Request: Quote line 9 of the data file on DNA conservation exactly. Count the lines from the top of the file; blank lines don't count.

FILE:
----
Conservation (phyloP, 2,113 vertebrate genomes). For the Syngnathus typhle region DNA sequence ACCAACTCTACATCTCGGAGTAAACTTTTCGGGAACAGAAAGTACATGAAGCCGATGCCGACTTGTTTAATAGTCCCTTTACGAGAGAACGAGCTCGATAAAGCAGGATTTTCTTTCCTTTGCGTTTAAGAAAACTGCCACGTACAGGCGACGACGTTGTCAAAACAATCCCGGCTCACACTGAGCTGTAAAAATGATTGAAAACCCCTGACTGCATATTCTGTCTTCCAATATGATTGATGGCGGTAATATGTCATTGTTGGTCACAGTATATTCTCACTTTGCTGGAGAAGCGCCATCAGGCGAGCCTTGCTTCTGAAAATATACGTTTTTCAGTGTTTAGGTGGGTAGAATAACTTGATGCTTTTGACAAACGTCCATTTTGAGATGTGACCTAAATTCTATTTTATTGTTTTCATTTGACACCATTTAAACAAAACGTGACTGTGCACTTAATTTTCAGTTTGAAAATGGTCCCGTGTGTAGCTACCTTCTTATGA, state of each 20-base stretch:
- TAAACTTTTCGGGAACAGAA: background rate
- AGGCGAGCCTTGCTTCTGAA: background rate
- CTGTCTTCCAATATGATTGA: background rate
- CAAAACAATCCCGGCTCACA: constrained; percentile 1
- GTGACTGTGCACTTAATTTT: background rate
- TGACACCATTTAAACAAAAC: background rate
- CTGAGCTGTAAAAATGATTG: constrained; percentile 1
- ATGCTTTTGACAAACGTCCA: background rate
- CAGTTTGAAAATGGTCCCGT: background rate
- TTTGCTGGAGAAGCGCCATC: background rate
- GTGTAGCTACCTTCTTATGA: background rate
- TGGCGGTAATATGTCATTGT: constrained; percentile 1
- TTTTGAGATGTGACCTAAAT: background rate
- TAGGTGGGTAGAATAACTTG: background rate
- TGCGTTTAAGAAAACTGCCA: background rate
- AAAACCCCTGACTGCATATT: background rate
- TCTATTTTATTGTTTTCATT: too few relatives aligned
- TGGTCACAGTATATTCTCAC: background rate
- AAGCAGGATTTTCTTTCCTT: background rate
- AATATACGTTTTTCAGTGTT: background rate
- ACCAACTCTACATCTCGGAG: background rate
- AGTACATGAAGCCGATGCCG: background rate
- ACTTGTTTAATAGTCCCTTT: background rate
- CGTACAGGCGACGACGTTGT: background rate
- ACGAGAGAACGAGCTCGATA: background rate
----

- ATGCTTTTGACAAACGTCCA: background rate